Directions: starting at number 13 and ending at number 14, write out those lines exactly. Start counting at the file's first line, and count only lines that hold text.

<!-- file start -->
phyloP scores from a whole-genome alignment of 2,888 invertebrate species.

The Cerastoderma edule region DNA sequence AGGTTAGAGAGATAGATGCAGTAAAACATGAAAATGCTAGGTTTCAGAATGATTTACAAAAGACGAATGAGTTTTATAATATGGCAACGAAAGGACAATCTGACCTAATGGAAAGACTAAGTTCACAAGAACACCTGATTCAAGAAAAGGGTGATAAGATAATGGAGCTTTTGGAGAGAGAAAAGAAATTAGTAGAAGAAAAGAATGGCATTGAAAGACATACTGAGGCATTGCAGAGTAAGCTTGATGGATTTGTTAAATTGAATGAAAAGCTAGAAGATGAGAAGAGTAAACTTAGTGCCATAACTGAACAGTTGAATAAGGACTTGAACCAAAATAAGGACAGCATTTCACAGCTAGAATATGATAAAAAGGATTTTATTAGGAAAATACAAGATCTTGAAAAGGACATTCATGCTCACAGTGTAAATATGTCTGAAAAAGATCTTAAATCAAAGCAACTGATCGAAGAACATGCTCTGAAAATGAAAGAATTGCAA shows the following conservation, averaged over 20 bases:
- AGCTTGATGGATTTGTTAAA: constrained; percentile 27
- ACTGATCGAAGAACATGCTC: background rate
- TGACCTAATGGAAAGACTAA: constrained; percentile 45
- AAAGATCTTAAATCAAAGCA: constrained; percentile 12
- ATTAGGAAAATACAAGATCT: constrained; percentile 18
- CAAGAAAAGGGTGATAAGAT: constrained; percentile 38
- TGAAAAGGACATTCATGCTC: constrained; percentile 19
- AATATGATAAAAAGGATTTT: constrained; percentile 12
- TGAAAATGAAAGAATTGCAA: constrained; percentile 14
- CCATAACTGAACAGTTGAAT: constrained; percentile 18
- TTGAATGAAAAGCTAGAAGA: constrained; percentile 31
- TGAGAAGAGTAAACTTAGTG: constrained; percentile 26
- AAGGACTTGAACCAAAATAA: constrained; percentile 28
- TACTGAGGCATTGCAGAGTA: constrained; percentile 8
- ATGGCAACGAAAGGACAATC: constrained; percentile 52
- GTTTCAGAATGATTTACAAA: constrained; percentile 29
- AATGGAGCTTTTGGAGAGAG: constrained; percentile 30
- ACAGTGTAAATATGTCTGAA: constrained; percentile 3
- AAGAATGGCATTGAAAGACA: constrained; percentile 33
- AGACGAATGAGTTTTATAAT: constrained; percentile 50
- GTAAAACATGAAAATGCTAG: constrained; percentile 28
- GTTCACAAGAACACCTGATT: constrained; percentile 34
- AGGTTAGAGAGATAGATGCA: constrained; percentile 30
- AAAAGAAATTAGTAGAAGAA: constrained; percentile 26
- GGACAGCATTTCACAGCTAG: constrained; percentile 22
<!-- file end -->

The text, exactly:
- TTGAATGAAAAGCTAGAAGA: constrained; percentile 31
- TGAGAAGAGTAAACTTAGTG: constrained; percentile 26